How to Build a Managed Network | Part 1

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March 13, 2017


Large complicated projects or policies cannot be managed with simple hierarchical structures; they need to employ Network Management principles. The purpose of this article is to provide a simple, “do-it-yourself” guide to building a “Managed Network.”

What is a Managed Network?

Previously, I defined a Managed Network as follows:

“An integrated system of relationships that is managed across formal and informal organizational boundaries with recognized organizing principles and a clear definition of success.”

The first priority among the elements of a managed network is the definition of success. In our example of a Managed Network, it is essential that the groups creating the network have a common purpose and can agree on the definition of what success looks like. The joint effort of the federal Departments of Housing and Urban Development (HUD), Labor, and Veterans Affairs (VA) had a simple compelling purpose: “End veterans’ homelessness.” It was simple to state and easy to measure. The organizations achieved this goal on time and within budget only because all three departments contributed to the effort. HUD had housing but no services. The VA had services but no housing. Labor had job counseling and placement. Together the three agencies were able to place vets in housing, get them services, and refer them to jobs in one day at one place. They did this by signing a compact with a clear strategy and a definition of success: to create a network to end veterans’ homelessness.

Common Purpose        

The first step in building your managed network is to gain agreement from all involved about the common purpose and to be sure that this purpose relates directly to the mission of each participant. The relationship does not need to be identical in either its importance to the mission or its link to agency objectives. In a network designed to eliminate fraudulent financial transactions, the Treasury may have a very large interest while an individual agency may not see the effort as more than a low priority within the full scope of its responsibilities. The importance of the purpose will, however, usually dictate the amount of resources that a particular agency is willing to devote to the task.

The purpose should be simple and easy to measure. In the American Recovery and Reinvestment Act (ARRA), the purposes were stated in its first page:

  • Create and save jobs
  • Help those most harmed by the recession
  • Build new and innovative infrastructure
  • Repair or replace existing infrastructure
  • Help states avoid budget cuts or tax increases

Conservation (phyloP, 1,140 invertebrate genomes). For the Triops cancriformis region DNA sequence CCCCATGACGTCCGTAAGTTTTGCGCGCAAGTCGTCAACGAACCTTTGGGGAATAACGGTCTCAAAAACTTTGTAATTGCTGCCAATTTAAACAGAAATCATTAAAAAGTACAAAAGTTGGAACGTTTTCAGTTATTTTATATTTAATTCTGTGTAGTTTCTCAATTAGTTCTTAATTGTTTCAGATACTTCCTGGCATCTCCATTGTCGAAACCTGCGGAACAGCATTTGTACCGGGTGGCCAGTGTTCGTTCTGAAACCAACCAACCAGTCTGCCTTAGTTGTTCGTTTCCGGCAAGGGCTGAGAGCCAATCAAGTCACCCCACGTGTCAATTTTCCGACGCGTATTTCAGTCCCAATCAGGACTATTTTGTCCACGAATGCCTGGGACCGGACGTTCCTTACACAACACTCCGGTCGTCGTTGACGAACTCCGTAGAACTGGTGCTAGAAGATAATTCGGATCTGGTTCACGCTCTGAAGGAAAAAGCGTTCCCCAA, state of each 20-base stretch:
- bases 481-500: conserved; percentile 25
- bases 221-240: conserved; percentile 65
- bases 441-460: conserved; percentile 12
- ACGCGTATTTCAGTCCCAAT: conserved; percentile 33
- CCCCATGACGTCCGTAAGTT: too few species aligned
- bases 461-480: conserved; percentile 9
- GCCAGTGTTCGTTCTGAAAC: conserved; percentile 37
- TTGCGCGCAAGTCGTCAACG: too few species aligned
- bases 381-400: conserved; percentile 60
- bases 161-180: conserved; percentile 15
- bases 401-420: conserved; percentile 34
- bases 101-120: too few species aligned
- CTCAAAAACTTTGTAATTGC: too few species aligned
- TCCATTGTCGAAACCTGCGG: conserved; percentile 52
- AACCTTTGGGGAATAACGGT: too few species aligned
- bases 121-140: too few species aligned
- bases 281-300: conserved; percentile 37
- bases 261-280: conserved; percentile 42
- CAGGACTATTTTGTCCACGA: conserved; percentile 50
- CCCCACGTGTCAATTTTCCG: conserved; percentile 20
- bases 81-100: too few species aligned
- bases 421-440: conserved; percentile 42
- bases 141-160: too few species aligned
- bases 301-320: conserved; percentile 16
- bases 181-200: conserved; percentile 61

Not all of the more than 20 federal agencies across more than 200 appropriation categories were involved in each of the purposes. However, they could see their work in one of them, and their efforts were measured continuously and reported quarterly from more than 70,000 grantees.

Network Structure and Governance

Recovery Implementation Office Organization Chart

Figure 1, Original Recovery Implementation Office Organization Chart

The need for clarity is ubiquitous throughout the planning of a managed network. A clear organizational structure defining the relationship between parties is no exception. Such clarity of structure helps involved members understand their role in the overall project, understand the position of management, and coordinate with otherwise disparate groups. Figure 1(above) represents the network structure that was used for ARRA. The Recovery Implementation Office (RIO) was tasked with managing the network but had no authority over the members. The participants understood their roles in the structure and responded to the purpose by using their own programs and funds to carry out their work.

Well-defined central management is necessary for the network. There have to be definitions of who is involved and who is not, limits on behavior, the ability for self-determination within rules, and mechanisms for resolution of disputes. This governance can often come from a charter agreed to by participants. When the federal Chief Financial Officers (CFO) Council was created in the early 1990s, its first action was to create a charter among all of the agencies covered by the CFO Act of 1991. This charter specified the rules of the road for the Council and has allowed its successful operation as a self-governing network for more than 20 years.

Trust has been called the “glue” that holds networks together. A primary role of the network managers is to get and give trust. The participants, particularly those at the periphery of the network, need to be able to rely on the messages and good faith of other members. Through a definition of structure and clarity of governance, leaders enable the trust necessary for a network to be successful in attaining its goals. 

Catch the second segment of G. Ed DeSeve’s Do-It-Yourself guide to building a Managed Network, where he discusses implications for leadership and perspectives on resource access.

Fels Institute of Government

The Fels Institute of Government
3814 Walnut St. 
Philadelphia, PA 19104

(215) 898-7326

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